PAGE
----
Sometimes people say, “If I were rich, I’d be happy.” But the scientists’ research shows that the phrase should sound different – “When I’m happy, I’ll become rich.” And it is not about mental wealth – money does often come to the people, who know how to enjoy life and believe in themselves, rather than to those who are despondent and feel like a failure.
American experts have recently published the results of the study, which was attended by 15,000 volunteers. Among other things, the participants were asked about their childhood and adolescence – specifically about what they themselves had felt at that time: whether they had been happy or unhappy.
It turns out that those who used to be satisfied with their life in the early years and got the pleasure from becoming adults find it easier to achieve success in work and financial well-being than others. No other factors, such as health, education, intelligence, and happiness at the time of the survey could overpower this connection. Therefore, the experts urged parents to remember that the emotional state of a teenager is the key to his/her success in adult life, including financial success.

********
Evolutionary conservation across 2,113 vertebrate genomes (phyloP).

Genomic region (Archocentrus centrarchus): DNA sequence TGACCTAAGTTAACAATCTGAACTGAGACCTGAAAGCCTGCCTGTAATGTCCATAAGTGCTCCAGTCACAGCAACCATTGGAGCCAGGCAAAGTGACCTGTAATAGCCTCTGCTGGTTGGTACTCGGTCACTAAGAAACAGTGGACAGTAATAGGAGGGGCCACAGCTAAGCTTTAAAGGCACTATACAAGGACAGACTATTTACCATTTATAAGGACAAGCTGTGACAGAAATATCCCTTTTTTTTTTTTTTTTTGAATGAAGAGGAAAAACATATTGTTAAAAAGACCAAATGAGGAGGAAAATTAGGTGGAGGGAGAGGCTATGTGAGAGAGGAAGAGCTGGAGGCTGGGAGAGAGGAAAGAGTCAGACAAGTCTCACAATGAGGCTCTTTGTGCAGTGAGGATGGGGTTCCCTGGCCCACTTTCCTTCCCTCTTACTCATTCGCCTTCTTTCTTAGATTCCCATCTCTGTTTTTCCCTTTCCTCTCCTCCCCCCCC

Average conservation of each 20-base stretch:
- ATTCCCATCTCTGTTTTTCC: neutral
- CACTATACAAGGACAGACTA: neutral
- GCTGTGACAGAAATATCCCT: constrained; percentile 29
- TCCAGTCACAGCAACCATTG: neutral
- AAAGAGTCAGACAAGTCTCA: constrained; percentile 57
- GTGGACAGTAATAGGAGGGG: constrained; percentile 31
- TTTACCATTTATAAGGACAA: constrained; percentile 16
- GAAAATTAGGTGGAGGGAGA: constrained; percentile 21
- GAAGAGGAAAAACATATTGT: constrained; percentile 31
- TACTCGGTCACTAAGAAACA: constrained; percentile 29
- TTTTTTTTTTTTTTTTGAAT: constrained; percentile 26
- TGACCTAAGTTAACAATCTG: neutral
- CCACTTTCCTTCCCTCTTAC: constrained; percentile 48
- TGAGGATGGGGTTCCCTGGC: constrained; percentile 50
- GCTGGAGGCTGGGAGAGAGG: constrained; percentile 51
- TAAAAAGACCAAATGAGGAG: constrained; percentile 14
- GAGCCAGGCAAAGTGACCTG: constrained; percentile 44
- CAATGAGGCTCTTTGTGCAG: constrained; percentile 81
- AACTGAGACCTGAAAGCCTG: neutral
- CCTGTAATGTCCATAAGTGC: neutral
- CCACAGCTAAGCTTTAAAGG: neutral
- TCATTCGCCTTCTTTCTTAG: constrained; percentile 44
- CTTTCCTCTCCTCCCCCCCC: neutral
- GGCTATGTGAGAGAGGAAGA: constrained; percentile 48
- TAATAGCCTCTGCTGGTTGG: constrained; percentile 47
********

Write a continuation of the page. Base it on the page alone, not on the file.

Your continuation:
In turn, a bad mood can undermine well-being, and this can be applied to adults. As stated by psychologists at Harvard University, sadness and grief have bad impact on making the right financial decisions.
The scientists conducted an experiment involving two groups of volunteers. One group of participants was shown a sad movie, and the other was not. Then, all the volunteers had to take financial decisions. It was found that those who had watched the video were more likely to choose a path that would give them higher short-term gains, but in the long run the total return would prove to be lower.
According to psychologists, grief changes the people’s priorities and prevents them from thinking globally. Thus, grief can be called one of the causes of financial failures.